That ended up being two pounds of leaves after all the stems were removed.  That will make A LOT of ravioli.  I have started the process, and I will write about it tomorrow.

Meanwhile, I have had more tomatoes than I could have imagined, even from the now-recalled Dirt Sack.  The fall garden, which I haven’t really written about, also is growing MUCH faster than anticipated, so I have an unexpected bounty of pak choi that must be eaten soon.

All this from such a small space.  It kinda blows my mind.

Really ridiculously easy pasta.

3 09 2008

This is my new favorite easy-as-pie pasta recipe…at least as long as the cherry tomatoes keep coming.  When the cherry tomatoes started turning red, I turned to The Herbfarm Cookbook for ideas.  This recipe is so simple, it’s hardly a recipe.  This is cooking at its easiest.

This feeds two:

Heat oven to 450.  Start a large pot of water to boil.  Add salt to the water when boils.

Halve about a cup of cherry tomatoes.  Toss with a little olive oil, a pinch of salt, and about a tablespoon of fresh thyme.  Spread evenly on a rimmed baking sheet or enameled cast iron skillet.

Add 8 oz of dried spaghetti to the water.  While spaghetti cooks, place tomatoes in oven and cook for 6-8 minutes, depending on the size of the cherry tomatoes.  The tomatoes will shrivel up a bit.  Remove from oven.

When spaghetti is cooked, drain and toss with tomatoes.  Divide onto two warmed bowls.  Sprinkle with parmesan cheese and a bit of parsley, if available.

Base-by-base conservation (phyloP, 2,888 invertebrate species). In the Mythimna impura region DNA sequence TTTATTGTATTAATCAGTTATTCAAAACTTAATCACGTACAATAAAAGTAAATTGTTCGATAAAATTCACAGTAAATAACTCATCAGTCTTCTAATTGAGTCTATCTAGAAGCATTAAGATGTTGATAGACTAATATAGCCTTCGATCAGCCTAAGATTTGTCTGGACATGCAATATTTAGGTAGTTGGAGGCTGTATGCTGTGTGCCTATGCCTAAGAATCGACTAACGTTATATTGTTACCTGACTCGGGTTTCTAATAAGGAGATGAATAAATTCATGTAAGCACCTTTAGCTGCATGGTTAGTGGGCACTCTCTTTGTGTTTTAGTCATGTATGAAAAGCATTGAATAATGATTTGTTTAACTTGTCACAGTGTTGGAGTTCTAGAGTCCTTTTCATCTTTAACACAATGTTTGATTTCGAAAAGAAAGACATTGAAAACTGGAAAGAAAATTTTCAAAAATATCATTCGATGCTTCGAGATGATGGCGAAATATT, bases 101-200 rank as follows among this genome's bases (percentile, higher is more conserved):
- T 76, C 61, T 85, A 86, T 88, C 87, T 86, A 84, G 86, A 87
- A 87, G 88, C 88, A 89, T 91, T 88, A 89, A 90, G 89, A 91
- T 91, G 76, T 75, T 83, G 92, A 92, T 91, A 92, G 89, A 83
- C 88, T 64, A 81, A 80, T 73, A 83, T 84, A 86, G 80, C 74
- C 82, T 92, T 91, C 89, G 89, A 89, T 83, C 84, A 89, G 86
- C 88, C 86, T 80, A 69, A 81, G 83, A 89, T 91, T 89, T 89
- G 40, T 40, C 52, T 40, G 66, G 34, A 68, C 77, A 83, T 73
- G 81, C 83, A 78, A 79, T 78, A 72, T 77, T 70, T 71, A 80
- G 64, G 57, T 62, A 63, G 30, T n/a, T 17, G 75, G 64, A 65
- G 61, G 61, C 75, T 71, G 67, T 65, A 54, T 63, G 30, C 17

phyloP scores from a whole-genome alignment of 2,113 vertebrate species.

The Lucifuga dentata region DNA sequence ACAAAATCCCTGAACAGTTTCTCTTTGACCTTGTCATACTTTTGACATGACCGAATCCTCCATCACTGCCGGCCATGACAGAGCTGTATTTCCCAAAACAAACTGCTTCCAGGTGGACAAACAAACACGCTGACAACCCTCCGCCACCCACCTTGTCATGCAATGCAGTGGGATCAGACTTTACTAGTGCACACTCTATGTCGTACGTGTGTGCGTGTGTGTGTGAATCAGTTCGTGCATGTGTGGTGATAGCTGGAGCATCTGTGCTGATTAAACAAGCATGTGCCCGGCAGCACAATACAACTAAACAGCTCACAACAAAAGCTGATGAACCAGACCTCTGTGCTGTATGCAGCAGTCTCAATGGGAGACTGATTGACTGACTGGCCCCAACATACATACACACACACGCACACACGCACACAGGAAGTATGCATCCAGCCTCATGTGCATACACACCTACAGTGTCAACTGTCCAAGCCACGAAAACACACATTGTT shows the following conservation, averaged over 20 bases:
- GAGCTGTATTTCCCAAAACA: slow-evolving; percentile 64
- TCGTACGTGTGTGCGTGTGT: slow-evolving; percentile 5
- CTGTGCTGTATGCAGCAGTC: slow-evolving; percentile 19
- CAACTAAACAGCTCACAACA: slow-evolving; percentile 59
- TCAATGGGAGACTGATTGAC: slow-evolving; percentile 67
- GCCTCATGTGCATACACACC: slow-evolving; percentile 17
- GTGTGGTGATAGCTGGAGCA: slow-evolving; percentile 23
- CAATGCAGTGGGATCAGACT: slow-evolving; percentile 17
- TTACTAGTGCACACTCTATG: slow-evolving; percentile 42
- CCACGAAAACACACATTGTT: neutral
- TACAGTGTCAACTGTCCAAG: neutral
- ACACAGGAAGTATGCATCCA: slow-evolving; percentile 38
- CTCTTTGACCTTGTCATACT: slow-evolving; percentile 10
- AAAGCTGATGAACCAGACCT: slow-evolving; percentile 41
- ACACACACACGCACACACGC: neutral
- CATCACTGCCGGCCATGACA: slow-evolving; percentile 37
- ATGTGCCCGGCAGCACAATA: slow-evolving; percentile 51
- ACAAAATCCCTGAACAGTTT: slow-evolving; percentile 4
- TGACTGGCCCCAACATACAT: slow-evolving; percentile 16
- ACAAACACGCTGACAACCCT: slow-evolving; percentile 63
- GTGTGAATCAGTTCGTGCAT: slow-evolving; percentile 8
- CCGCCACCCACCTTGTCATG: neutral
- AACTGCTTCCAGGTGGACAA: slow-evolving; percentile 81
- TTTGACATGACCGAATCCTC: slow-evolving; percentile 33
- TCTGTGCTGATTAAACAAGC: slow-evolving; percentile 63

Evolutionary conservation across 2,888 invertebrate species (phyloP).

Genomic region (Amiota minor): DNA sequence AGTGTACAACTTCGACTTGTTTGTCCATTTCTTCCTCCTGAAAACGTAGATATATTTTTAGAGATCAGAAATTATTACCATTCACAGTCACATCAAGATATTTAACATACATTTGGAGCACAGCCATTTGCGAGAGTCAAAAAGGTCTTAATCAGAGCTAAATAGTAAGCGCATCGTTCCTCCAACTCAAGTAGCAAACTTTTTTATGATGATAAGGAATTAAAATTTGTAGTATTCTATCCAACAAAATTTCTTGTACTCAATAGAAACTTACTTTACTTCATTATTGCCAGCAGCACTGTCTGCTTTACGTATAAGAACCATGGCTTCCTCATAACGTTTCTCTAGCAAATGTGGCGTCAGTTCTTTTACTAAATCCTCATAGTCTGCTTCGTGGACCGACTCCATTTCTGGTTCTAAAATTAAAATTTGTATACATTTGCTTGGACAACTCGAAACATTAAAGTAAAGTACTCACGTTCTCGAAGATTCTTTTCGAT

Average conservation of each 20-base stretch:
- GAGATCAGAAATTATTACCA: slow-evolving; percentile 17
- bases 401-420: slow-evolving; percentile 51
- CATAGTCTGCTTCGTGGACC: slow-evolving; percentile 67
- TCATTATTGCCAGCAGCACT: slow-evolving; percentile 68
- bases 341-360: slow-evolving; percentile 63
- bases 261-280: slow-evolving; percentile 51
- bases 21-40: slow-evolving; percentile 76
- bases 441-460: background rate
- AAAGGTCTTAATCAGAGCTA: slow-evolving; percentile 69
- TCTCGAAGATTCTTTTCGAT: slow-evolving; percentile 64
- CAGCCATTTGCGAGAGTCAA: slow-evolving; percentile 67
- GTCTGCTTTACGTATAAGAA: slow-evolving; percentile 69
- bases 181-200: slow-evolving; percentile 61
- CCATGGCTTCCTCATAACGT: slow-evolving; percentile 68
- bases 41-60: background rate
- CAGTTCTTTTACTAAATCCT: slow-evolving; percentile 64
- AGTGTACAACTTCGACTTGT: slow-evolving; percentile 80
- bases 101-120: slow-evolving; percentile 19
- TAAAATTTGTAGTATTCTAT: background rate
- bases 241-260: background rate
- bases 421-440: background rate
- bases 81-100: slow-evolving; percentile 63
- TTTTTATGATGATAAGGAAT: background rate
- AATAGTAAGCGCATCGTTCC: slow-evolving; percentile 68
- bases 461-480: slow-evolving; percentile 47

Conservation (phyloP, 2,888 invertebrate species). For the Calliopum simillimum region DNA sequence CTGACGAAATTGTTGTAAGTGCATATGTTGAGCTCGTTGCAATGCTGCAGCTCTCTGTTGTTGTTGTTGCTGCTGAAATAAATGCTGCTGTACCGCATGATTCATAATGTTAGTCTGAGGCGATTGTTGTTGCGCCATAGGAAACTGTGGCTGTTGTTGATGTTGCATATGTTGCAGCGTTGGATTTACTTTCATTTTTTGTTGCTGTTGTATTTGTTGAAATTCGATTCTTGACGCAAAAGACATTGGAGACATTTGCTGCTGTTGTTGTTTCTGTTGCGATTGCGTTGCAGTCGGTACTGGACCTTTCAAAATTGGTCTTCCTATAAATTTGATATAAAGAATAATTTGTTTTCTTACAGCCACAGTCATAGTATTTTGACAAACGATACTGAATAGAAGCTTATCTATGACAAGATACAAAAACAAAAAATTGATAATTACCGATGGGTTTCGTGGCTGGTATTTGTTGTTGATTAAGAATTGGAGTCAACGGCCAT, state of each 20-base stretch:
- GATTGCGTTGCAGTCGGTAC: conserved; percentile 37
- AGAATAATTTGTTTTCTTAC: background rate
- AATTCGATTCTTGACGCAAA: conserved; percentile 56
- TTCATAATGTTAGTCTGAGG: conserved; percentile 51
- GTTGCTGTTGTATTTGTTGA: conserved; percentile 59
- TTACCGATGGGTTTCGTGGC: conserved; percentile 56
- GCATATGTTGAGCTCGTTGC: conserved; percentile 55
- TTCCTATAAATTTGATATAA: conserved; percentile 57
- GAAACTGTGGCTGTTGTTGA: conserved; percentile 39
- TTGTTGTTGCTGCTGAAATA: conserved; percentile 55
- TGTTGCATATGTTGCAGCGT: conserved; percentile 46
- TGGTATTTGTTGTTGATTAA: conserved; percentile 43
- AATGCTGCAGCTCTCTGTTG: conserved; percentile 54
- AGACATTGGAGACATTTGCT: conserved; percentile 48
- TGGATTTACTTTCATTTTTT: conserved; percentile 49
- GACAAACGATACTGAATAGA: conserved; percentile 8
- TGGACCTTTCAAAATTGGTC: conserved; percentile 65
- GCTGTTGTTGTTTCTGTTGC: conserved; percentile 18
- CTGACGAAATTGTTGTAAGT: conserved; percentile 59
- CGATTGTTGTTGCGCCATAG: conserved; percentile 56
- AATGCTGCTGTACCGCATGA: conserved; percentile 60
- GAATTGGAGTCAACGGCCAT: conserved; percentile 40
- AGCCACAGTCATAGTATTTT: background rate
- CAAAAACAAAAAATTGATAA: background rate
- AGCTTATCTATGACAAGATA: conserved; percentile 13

It doesn’t get any easier.

This was unfortunate

22 08 2008

Just as my tomatoes were really starting to turn red,  we had a major downpour.  Despite watering the tomatoes regularly, the difference in the water levels in the soil was so drastic that these guys just couldn’t handle it and split apart.   That was really too bad.


19 08 2008

As I plucked these from the vine, I couldn’t help but think that, in a world in which there weren’t cardboard-tasting tomatoes available in the grocery store, this would be widespread cause for celebration.  Provided the weather keeps it up and The Evil Blight doesn’t show itself, there are literally hundreds more to come.   The darker ones are particularly tasty.  The plant is a  Chocolate  Cherry tomato from Territorial Seed Co.  I could have probably let them ripen a bit more, but the temptation was just beyond me.

Bad Decisions = Bad Days

10 08 2008

Being a novice is a double-edged sword.  On one hand, everything is new and exciting.  On the other hand, your best judgment is really your best guess, and sometimes it is downright wrong.

I made the mistake of leaving the garden to fend for itself for three days.

We have had a couple of very mild days here, and it rained quite a bit yesterday.  I thought that was going to be enough water for the tomatoes in The Dirt Sack.  I was wrong.  Despite constant rain yesterday, the tomatoes were completely wilted today.  They were too depressing to photograph.  I’ll be sick if they don’t spring back to life.  Everything else had done just fine without needing more water.  In fact, everything else is thriving to the point of being downright out of control.

The calendula  and the tomatoes on the ground seem to have taken over the garden.  I have to trim them all back in order to give some herbs room to grow.  I had spaced the both the calendula and the tomatoes based on the growers’ recommendations, but they seem to have turned into mutants determined to smother all other life.   Meanwhile, something is eating the leaves of two out of my three cabbage plants.  While the basil is coming back from last weeks’ trim, it looks depressed.

Maybe I’m just depressed about the sudden turn of events. I’m to the point that anything that isn’t behaving itself within about the next week and a half is going to get pulled out and replaced with fall spinach.